Personal Bankruptcy Information
Educating oneself on personal bankruptcy information is essential for anyone who is considering filing for personal bankruptcy. While statistics do show that the number of people filing for personal bankruptcy has surged due to the economic downturn of the past few years, it’s imprudent to file for bankruptcy without the adequate amount of personal bankruptcy information. Knowing enough personal bankruptcy information can help you avoid encountering potential problems with your bankruptcy filing, and can help you go through the bankruptcy process more smoothly. In all, acquiring as much personal bankruptcy information as possible is an excellent option if you’re considering filing for bankruptcy.
Chapter 7 Bankruptcy
The specific personal bankruptcy information you need varies on a case-to-case basis and depends on your subjective situation. Most people have the mindset that bankruptcy should provide them a fresh start – that it will wipe out debts they owe. This complete type of bankruptcy is known as Chapter 7 bankruptcy. Also referred to as the “liquidation bankruptcy,” Chapter 7 bankruptcy clears you of all dischargeable debts, like credit cards and medical bills, but also may force you to surrender some of your possessions or property so they can be sold to repay your creditors. A bankruptcy attorney can assist with understanding this concept further. Because of this provision, Chapter 7 bankruptcy doesn’t always flow as smoothly as originally planned, but it is by far the most efficient way for most people to get a clean slate and a fresh start. Many people have the misconception that their debts are immediately cleared after the filing of a Chapter 7, which is not the case. One’s debts aren’t officially forgiven until a discharge is entered by the bankruptcy court.
Chapter 13 Bankruptcy
Chapter 13 bankruptcy is the second most commonly filed chapter of bankruptcy by consumers. Also known as the “reorganization bankruptcy”, Chapter 13 reorganizes your unresolved debt at the time of filing into one affordable monthly payment. It’s used by many to help save their homes from foreclosure. personal bankruptcy information on Chapter 13 is much more detailed and complex than Chapter 7. Most bankruptcy judges will not let you file a Chapter 13 without the assistance and representation of a lawyer, and the repayment plan must las five years in most instances. As mentioned above, the advantage to filing Chapter 13 is that you’re given the privilege to retain certain assets and property, such as your home, but still receive the protection of the bankruptcy court from your creditors.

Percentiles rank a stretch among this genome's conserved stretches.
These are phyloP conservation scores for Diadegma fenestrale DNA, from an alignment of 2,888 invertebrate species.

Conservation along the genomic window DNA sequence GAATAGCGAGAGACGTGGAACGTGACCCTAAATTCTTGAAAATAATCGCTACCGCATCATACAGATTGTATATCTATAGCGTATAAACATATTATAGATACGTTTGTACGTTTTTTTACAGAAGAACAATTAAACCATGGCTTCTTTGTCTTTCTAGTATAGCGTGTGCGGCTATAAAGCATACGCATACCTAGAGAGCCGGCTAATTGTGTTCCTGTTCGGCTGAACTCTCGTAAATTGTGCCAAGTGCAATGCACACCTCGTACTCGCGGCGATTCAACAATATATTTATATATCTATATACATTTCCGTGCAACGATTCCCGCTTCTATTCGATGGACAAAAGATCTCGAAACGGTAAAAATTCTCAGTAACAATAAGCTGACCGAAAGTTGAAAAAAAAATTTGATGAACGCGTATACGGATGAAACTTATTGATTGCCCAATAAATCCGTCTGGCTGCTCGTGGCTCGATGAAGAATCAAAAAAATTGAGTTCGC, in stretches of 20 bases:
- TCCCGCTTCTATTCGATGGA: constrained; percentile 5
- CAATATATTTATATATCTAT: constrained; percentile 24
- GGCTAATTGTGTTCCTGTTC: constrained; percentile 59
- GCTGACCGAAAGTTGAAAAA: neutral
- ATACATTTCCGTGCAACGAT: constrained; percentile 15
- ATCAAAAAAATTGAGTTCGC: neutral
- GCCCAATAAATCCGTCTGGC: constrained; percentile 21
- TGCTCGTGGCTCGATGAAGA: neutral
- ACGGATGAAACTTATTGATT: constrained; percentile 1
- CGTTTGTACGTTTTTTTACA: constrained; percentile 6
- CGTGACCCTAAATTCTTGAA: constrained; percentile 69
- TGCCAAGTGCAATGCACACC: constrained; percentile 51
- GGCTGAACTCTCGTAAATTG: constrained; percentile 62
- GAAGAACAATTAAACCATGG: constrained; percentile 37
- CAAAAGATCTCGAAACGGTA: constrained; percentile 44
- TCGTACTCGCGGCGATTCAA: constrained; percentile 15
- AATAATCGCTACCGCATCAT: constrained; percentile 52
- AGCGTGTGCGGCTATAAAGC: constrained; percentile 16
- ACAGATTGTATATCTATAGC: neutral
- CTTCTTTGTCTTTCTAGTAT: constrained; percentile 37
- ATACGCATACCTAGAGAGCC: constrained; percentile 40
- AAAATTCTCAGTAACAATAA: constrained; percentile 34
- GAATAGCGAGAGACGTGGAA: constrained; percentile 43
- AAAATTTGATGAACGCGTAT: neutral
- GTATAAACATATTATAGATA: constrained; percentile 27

Is Filing Bankruptcy Right for You?
Chapter 7 and Chapter 13 bankruptcy typically the only two options available to those to those who want to declare personal bankruptcy to deal with their financial problems. Once a bankruptcy has been filed, individuals are then protected by law from collection lawsuits and any other actions that creditors may take against them, such as wage garnishments. However, bankruptcy comes with a price – it’s commonly known to all that bankruptcy is a major dent to your credit report. It can remain on your credit report for seven to ten years, depending on the credit bureau.
Credit Counseling Sessions
To properly complete a personal bankruptcy, a pre-bankruptcy credit counseling session and pre-discharge debtor education session is required. These can typically be done online. The first course (pre-bankruptcy) is basically required to inform interested parties that they may have other options besides filing for bankruptcy.The sessions are helpful and also a great way to garner basic personal bankruptcy information and other financial advice, providing people information on the best ways to handle their finances post-bankruptcy completion.
Rates for both sessions are around $50 each, and if you plan on having the fee waived due to financial hardship – you must secure a fee waiver before sessions start. Both credit counseling sessions are required for all individuals and married couples filing for bankruptcy, and certificates are issued as proof that the counselings were completed.
After your bankruptcy has been filed, you must then obtain your post-bankruptcy “debtor education” counseling certificate. These sessions can also be done in person as well as online or possibly over the phone. The purpose of the post-bankruptcy session is to help you work on developing budgets and managing money. While you may not have sterling credit after filing a bankruptcy, you’ll still be educated on using credit wisely.
Knowing the proper information when deciding whether to file for personal bankruptcy can help you make the right decision. For more personal bankruptcy information, be sure to explore bankruptcyhq.com.